Most of the costs associated with calculating churn rate are already incurred by a business that uses sales management or even accounting software. The only other direct cost is the time required to gather the data and run the calculation.
Here is a breakdown of the direct and indirect costs associated with measuring churn rate:
- Software: Customer relationship management software with advanced reporting ranges from $20 to $50 per month, per user. Bookkeeping and accounting software like QuickBooks that can help you measure churn rate starts at $20 per month.
- Time: It probably won’t take you more than an hour at most to calculate customer churn for your business if you’re already measuring the components needed.
When you consider the benefits of measuring the customer churn rate for your business, the costs are paid for by the improvement in your overall customer relationship process. In fact, the direct and indirect costs to your business in terms of not having the best information to make business decisions are substantial if you aren’t evaluating customer retention and attrition.
Alternatives to Measuring Churn Rate
There are several business metrics that are closely related to customer churn rate. In fact, sometimes these alternatives are just as, if not more, important to your business than customer churn. For example, understanding your customer churn rate is helpful in determining the overall value of your customers over their entire customer relationship.
Here are a few additional metrics you should consider:
Customer Acquisition Rate & Growth Rate
Your customer acquisition and growth rates are closely related. Customer acquisition rate is a measurement of how many new customers you are adding each month. It is an important variable in measuring customer growth since your overall increase in customers is based on the number of new customers you acquire minus the number of customers that churn.
The formulas for both are simple and should be measured for a specific time period.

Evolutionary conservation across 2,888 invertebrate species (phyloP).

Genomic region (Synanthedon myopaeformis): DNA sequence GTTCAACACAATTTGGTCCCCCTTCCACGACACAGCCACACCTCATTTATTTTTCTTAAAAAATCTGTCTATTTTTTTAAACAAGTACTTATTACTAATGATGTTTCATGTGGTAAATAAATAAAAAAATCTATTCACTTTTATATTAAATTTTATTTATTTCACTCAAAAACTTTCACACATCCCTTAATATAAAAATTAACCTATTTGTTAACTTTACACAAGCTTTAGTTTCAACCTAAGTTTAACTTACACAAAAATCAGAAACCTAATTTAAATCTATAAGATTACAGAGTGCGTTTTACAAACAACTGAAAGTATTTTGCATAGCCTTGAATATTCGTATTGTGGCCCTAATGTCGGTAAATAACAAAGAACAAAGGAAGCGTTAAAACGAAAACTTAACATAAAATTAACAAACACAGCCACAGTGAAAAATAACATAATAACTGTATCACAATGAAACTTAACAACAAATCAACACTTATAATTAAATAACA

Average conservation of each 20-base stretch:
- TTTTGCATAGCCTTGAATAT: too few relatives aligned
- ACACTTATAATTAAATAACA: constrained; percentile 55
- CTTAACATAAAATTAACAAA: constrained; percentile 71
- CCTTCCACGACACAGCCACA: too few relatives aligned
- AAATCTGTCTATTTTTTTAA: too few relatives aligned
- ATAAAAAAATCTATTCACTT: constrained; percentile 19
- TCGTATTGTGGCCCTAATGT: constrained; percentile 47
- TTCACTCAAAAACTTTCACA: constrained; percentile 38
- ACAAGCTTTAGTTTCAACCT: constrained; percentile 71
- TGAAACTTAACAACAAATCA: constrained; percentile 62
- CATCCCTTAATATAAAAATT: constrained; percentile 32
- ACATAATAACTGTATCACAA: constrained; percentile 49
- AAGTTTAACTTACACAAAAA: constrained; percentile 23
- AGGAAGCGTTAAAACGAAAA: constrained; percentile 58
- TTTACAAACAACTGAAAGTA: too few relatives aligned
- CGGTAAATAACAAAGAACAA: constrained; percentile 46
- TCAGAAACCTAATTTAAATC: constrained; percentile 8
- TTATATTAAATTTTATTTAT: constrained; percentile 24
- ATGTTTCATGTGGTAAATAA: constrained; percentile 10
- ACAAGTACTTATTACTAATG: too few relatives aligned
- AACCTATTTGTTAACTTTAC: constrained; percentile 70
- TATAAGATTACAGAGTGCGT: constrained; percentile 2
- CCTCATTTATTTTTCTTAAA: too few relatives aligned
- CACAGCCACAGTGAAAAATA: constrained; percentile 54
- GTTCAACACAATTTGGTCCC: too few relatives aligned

Customer acquisition rate:
# of new customers / # of existing customers
Customer growth rate:
(# of new customers – # of customers that churn) / # of existing customers
Customer Lifetime Value
Customer lifetime value (CLV) uses the following variables to calculate the overall value of an average customer relationship: the average revenue of your customers, your overall profit margin, and the length of your customer relationships. It provides you with a metric you can use to evaluate whether the return on your marketing efforts is worth it and to compare the relative value of your customers to determine which are over or underperforming.
This helps you look at the overall cost to your business to generate and keep customers and compare it to the value they provide to your business over the full customer lifespan, measured in profit. For example, you might use it to determine whether a specific marketing effort is likely to be worth the investment over time.
The equation for CLV is as follows:
[(Annual revenue x profit margin)/(Number of customers)] x Average customer lifespan = CLV
Tools to Help You Calculate Churn Rate
Churn rate isn’t something that you can usually just run a report out of your standard CRM unless yours comes with more advanced analytics, customizable fields, or the ability to track customer interactions beyond the initial sale. However, if you’re using an accounting tool or a payment processing tool for recurring invoicing, either can provide you with the number of customers and the number that have canceled.
Here are a few tools you should consider to help calculate churn rate.